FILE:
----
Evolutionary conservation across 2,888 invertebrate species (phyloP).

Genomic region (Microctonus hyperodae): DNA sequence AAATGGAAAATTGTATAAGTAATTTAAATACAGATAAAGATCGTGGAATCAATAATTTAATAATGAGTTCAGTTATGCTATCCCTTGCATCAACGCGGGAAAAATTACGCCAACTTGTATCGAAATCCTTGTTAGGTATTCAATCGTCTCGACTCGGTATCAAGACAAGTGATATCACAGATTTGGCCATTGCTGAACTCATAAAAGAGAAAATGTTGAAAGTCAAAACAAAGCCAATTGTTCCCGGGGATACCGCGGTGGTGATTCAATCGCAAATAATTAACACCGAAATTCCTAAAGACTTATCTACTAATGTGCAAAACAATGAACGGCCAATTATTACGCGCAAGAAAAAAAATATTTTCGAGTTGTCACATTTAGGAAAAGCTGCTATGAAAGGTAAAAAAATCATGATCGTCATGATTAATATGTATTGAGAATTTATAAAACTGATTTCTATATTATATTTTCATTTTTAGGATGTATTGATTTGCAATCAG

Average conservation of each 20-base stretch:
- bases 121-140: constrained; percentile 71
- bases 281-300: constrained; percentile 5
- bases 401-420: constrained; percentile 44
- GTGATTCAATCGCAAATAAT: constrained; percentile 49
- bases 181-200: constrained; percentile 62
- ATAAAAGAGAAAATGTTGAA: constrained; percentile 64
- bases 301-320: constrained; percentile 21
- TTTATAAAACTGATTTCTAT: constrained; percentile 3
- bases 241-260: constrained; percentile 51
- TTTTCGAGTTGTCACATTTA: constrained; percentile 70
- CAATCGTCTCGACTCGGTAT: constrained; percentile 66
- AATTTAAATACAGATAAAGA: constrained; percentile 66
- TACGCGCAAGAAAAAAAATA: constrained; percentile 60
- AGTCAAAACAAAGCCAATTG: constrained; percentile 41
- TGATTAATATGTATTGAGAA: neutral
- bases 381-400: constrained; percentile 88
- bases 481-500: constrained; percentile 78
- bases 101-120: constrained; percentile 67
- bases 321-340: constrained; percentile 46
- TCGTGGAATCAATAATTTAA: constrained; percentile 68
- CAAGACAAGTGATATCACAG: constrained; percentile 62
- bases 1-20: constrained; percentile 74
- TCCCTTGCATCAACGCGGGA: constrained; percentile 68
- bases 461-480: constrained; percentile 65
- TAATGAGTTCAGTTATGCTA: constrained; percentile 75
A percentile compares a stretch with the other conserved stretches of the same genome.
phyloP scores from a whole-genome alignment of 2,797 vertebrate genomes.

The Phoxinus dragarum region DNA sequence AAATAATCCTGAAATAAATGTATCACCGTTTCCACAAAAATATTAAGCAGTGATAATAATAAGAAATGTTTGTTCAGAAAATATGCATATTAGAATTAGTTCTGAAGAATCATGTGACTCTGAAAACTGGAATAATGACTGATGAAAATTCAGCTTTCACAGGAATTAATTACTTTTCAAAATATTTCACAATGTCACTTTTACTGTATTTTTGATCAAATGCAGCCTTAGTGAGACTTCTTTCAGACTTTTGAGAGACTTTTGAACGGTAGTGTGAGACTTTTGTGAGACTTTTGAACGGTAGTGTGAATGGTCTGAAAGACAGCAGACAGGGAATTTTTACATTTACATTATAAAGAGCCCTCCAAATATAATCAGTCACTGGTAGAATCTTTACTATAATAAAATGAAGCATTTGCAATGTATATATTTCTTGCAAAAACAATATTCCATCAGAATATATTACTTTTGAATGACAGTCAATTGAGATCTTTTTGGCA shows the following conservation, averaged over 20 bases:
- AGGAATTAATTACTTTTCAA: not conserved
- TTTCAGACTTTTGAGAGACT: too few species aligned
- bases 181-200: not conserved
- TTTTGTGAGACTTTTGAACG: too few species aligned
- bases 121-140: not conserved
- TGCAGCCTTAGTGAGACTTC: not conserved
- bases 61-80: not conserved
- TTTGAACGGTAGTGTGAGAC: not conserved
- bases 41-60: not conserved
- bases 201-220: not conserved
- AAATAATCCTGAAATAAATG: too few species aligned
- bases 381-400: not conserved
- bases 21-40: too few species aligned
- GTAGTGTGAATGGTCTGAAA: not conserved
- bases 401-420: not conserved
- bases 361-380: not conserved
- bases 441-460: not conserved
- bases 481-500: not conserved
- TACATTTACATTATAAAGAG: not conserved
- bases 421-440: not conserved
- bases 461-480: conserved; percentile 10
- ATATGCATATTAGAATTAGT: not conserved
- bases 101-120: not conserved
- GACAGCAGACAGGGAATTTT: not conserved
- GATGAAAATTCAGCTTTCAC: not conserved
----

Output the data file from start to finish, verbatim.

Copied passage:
Evolutionary conservation across 2,888 invertebrate species (phyloP).

Genomic region (Microctonus hyperodae): DNA sequence AAATGGAAAATTGTATAAGTAATTTAAATACAGATAAAGATCGTGGAATCAATAATTTAATAATGAGTTCAGTTATGCTATCCCTTGCATCAACGCGGGAAAAATTACGCCAACTTGTATCGAAATCCTTGTTAGGTATTCAATCGTCTCGACTCGGTATCAAGACAAGTGATATCACAGATTTGGCCATTGCTGAACTCATAAAAGAGAAAATGTTGAAAGTCAAAACAAAGCCAATTGTTCCCGGGGATACCGCGGTGGTGATTCAATCGCAAATAATTAACACCGAAATTCCTAAAGACTTATCTACTAATGTGCAAAACAATGAACGGCCAATTATTACGCGCAAGAAAAAAAATATTTTCGAGTTGTCACATTTAGGAAAAGCTGCTATGAAAGGTAAAAAAATCATGATCGTCATGATTAATATGTATTGAGAATTTATAAAACTGATTTCTATATTATATTTTCATTTTTAGGATGTATTGATTTGCAATCAG

Average conservation of each 20-base stretch:
- bases 121-140: constrained; percentile 71
- bases 281-300: constrained; percentile 5
- bases 401-420: constrained; percentile 44
- GTGATTCAATCGCAAATAAT: constrained; percentile 49
- bases 181-200: constrained; percentile 62
- ATAAAAGAGAAAATGTTGAA: constrained; percentile 64
- bases 301-320: constrained; percentile 21
- TTTATAAAACTGATTTCTAT: constrained; percentile 3
- bases 241-260: constrained; percentile 51
- TTTTCGAGTTGTCACATTTA: constrained; percentile 70
- CAATCGTCTCGACTCGGTAT: constrained; percentile 66
- AATTTAAATACAGATAAAGA: constrained; percentile 66
- TACGCGCAAGAAAAAAAATA: constrained; percentile 60
- AGTCAAAACAAAGCCAATTG: constrained; percentile 41
- TGATTAATATGTATTGAGAA: neutral
- bases 381-400: constrained; percentile 88
- bases 481-500: constrained; percentile 78
- bases 101-120: constrained; percentile 67
- bases 321-340: constrained; percentile 46
- TCGTGGAATCAATAATTTAA: constrained; percentile 68
- CAAGACAAGTGATATCACAG: constrained; percentile 62
- bases 1-20: constrained; percentile 74
- TCCCTTGCATCAACGCGGGA: constrained; percentile 68
- bases 461-480: constrained; percentile 65
- TAATGAGTTCAGTTATGCTA: constrained; percentile 75
A percentile compares a stretch with the other conserved stretches of the same genome.
phyloP scores from a whole-genome alignment of 2,797 vertebrate genomes.

The Phoxinus dragarum region DNA sequence AAATAATCCTGAAATAAATGTATCACCGTTTCCACAAAAATATTAAGCAGTGATAATAATAAGAAATGTTTGTTCAGAAAATATGCATATTAGAATTAGTTCTGAAGAATCATGTGACTCTGAAAACTGGAATAATGACTGATGAAAATTCAGCTTTCACAGGAATTAATTACTTTTCAAAATATTTCACAATGTCACTTTTACTGTATTTTTGATCAAATGCAGCCTTAGTGAGACTTCTTTCAGACTTTTGAGAGACTTTTGAACGGTAGTGTGAGACTTTTGTGAGACTTTTGAACGGTAGTGTGAATGGTCTGAAAGACAGCAGACAGGGAATTTTTACATTTACATTATAAAGAGCCCTCCAAATATAATCAGTCACTGGTAGAATCTTTACTATAATAAAATGAAGCATTTGCAATGTATATATTTCTTGCAAAAACAATATTCCATCAGAATATATTACTTTTGAATGACAGTCAATTGAGATCTTTTTGGCA shows the following conservation, averaged over 20 bases:
- AGGAATTAATTACTTTTCAA: not conserved
- TTTCAGACTTTTGAGAGACT: too few species aligned
- bases 181-200: not conserved
- TTTTGTGAGACTTTTGAACG: too few species aligned
- bases 121-140: not conserved
- TGCAGCCTTAGTGAGACTTC: not conserved
- bases 61-80: not conserved
- TTTGAACGGTAGTGTGAGAC: not conserved
- bases 41-60: not conserved
- bases 201-220: not conserved
- AAATAATCCTGAAATAAATG: too few species aligned
- bases 381-400: not conserved
- bases 21-40: too few species aligned
- GTAGTGTGAATGGTCTGAAA: not conserved
- bases 401-420: not conserved
- bases 361-380: not conserved
- bases 441-460: not conserved
- bases 481-500: not conserved
- TACATTTACATTATAAAGAG: not conserved
- bases 421-440: not conserved
- bases 461-480: conserved; percentile 10
- ATATGCATATTAGAATTAGT: not conserved
- bases 101-120: not conserved
- GACAGCAGACAGGGAATTTT: not conserved
- GATGAAAATTCAGCTTTCAC: not conserved